Population research highlights revenue loss for NT

30-May-2013

Dr Andrew Taylor said the NT’s share of the national Indigenous population had been in substantial decline over successive decades

The Northern Territory’s declining share of the national Indigenous population will cost the NT $120 million a year for the foreseeable future.

The Demography and Growth Planning team at Charles Darwin University has released research findings about the causes and consequences of these changes for financial allocations to the Northern Territory Government.

Senior Research Fellow with The Northern Institute Dr Andrew Taylor said the NT’s share of the national Indigenous population had been in substantial decline over successive decades.

“Despite growing in absolute size, the NT’s Indigenous population as a share of the national Indigenous population has fallen from over 18 per cent in 1981 to around 10 per cent in 2011,” Dr Taylor said.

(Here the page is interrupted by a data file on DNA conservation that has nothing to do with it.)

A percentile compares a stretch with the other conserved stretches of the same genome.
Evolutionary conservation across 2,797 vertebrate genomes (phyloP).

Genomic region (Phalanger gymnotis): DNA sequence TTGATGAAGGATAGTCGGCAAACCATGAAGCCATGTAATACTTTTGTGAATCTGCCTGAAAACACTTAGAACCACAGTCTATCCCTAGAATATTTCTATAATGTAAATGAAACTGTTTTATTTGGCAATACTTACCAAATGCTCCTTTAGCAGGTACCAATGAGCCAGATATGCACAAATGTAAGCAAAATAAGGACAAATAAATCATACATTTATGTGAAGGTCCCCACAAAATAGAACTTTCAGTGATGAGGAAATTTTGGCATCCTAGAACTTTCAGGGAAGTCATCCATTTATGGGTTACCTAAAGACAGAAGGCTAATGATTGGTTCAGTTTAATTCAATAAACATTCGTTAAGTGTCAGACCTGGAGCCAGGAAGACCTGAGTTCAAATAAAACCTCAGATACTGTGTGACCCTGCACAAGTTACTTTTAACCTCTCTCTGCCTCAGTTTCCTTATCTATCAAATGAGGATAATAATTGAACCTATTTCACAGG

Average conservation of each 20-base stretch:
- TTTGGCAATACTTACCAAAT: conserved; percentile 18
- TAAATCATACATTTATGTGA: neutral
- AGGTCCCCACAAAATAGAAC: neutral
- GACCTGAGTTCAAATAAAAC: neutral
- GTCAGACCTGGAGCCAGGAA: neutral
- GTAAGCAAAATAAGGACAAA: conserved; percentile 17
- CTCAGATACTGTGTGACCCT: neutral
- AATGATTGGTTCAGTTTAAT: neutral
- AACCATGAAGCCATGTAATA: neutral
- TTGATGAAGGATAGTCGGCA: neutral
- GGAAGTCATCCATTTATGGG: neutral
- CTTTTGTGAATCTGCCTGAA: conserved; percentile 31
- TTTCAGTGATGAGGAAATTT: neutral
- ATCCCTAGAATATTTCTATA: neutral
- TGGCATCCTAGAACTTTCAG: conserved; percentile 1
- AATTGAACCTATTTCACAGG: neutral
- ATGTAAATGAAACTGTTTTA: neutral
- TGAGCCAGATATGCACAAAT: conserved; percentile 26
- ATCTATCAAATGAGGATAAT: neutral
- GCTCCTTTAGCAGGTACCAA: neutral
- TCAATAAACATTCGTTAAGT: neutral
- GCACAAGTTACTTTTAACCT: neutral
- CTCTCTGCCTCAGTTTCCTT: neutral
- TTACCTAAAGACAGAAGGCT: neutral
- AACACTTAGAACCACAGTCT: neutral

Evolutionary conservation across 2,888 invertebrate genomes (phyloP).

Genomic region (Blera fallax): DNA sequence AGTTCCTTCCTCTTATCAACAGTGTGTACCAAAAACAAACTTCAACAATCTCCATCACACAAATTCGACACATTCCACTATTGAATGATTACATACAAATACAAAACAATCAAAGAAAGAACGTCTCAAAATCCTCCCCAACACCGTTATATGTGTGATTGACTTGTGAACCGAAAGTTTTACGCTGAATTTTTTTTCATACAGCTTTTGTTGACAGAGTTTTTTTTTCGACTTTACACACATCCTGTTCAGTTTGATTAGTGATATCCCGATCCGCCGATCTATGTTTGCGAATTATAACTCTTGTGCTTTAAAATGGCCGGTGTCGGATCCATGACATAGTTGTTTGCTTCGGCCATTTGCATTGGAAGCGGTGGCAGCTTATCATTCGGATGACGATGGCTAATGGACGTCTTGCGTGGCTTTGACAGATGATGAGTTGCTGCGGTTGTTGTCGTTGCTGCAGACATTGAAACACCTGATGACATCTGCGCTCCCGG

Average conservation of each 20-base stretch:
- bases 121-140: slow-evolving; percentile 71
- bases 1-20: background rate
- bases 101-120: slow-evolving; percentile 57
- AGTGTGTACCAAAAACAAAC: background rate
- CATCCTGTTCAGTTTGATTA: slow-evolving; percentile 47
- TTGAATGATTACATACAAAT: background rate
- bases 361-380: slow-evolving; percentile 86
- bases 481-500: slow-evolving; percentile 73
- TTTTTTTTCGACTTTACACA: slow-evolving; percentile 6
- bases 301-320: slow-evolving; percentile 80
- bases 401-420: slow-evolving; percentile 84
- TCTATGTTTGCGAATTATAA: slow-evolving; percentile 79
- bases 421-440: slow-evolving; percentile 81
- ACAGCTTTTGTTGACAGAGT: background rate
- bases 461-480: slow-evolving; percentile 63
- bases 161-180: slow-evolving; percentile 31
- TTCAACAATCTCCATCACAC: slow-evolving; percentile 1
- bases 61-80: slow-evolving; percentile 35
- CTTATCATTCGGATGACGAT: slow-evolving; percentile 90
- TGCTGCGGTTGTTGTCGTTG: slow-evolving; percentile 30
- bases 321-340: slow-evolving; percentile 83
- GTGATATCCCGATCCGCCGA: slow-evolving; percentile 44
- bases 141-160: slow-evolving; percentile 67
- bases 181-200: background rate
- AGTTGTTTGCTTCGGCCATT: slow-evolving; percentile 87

He said large increases in the measured Indigenous population elsewhere in Australia were the basis of the declining NT share.

“The primary drivers behind the disparate rates of change include new Indigenous identifications, rapid identification change in big cities, mixed partnering, migration to cities and changes in the measurement of Indigenous status,” he said.

“The declining NT share could have significant implications for Federal funding to the NT Government under the legislation in place to distribute Goods and Services Tax revenues to States and Territories.

“One outcome will be a reduction of around $120 million per annum in its share of national GST revenues.”

Dr Taylor said population research to understand causes and consequences of changing shares at various geographic levels will inform re-considerations about relative disadvantage associated with Indigenous Australian’s. “It will be vital to understand this population change in the Territory context.”

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